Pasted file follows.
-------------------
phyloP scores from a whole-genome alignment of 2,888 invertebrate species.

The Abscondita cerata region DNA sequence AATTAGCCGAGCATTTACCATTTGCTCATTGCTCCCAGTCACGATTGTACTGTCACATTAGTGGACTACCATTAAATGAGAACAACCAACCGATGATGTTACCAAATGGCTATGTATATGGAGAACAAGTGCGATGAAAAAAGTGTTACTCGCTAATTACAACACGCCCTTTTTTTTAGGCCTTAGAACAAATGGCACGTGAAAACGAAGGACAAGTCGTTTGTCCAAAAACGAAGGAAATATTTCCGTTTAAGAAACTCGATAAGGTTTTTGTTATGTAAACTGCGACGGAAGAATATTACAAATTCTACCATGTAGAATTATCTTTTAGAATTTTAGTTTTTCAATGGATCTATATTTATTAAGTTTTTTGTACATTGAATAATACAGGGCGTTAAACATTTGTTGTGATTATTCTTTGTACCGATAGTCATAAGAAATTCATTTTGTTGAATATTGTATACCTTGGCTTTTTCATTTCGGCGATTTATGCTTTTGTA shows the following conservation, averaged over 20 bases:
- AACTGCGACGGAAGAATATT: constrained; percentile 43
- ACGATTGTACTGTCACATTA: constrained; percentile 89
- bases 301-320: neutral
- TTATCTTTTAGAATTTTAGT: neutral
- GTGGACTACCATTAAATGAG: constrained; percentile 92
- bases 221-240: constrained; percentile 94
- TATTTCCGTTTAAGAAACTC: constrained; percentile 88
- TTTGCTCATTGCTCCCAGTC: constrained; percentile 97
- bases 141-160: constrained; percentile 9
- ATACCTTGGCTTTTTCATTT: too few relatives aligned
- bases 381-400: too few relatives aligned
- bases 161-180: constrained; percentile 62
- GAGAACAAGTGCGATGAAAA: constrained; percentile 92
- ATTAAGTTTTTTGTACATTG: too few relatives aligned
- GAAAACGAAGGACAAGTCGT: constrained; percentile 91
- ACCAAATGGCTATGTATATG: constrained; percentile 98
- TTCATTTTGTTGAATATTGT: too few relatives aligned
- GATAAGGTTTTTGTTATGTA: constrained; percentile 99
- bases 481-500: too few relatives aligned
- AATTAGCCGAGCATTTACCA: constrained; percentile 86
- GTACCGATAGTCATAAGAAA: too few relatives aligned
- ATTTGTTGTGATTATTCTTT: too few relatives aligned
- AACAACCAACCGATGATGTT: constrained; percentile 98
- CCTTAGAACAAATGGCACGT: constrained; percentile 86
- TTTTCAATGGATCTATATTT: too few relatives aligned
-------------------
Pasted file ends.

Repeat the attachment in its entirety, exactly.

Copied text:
phyloP scores from a whole-genome alignment of 2,888 invertebrate species.

The Abscondita cerata region DNA sequence AATTAGCCGAGCATTTACCATTTGCTCATTGCTCCCAGTCACGATTGTACTGTCACATTAGTGGACTACCATTAAATGAGAACAACCAACCGATGATGTTACCAAATGGCTATGTATATGGAGAACAAGTGCGATGAAAAAAGTGTTACTCGCTAATTACAACACGCCCTTTTTTTTAGGCCTTAGAACAAATGGCACGTGAAAACGAAGGACAAGTCGTTTGTCCAAAAACGAAGGAAATATTTCCGTTTAAGAAACTCGATAAGGTTTTTGTTATGTAAACTGCGACGGAAGAATATTACAAATTCTACCATGTAGAATTATCTTTTAGAATTTTAGTTTTTCAATGGATCTATATTTATTAAGTTTTTTGTACATTGAATAATACAGGGCGTTAAACATTTGTTGTGATTATTCTTTGTACCGATAGTCATAAGAAATTCATTTTGTTGAATATTGTATACCTTGGCTTTTTCATTTCGGCGATTTATGCTTTTGTA shows the following conservation, averaged over 20 bases:
- AACTGCGACGGAAGAATATT: constrained; percentile 43
- ACGATTGTACTGTCACATTA: constrained; percentile 89
- bases 301-320: neutral
- TTATCTTTTAGAATTTTAGT: neutral
- GTGGACTACCATTAAATGAG: constrained; percentile 92
- bases 221-240: constrained; percentile 94
- TATTTCCGTTTAAGAAACTC: constrained; percentile 88
- TTTGCTCATTGCTCCCAGTC: constrained; percentile 97
- bases 141-160: constrained; percentile 9
- ATACCTTGGCTTTTTCATTT: too few relatives aligned
- bases 381-400: too few relatives aligned
- bases 161-180: constrained; percentile 62
- GAGAACAAGTGCGATGAAAA: constrained; percentile 92
- ATTAAGTTTTTTGTACATTG: too few relatives aligned
- GAAAACGAAGGACAAGTCGT: constrained; percentile 91
- ACCAAATGGCTATGTATATG: constrained; percentile 98
- TTCATTTTGTTGAATATTGT: too few relatives aligned
- GATAAGGTTTTTGTTATGTA: constrained; percentile 99
- bases 481-500: too few relatives aligned
- AATTAGCCGAGCATTTACCA: constrained; percentile 86
- GTACCGATAGTCATAAGAAA: too few relatives aligned
- ATTTGTTGTGATTATTCTTT: too few relatives aligned
- AACAACCAACCGATGATGTT: constrained; percentile 98
- CCTTAGAACAAATGGCACGT: constrained; percentile 86
- TTTTCAATGGATCTATATTT: too few relatives aligned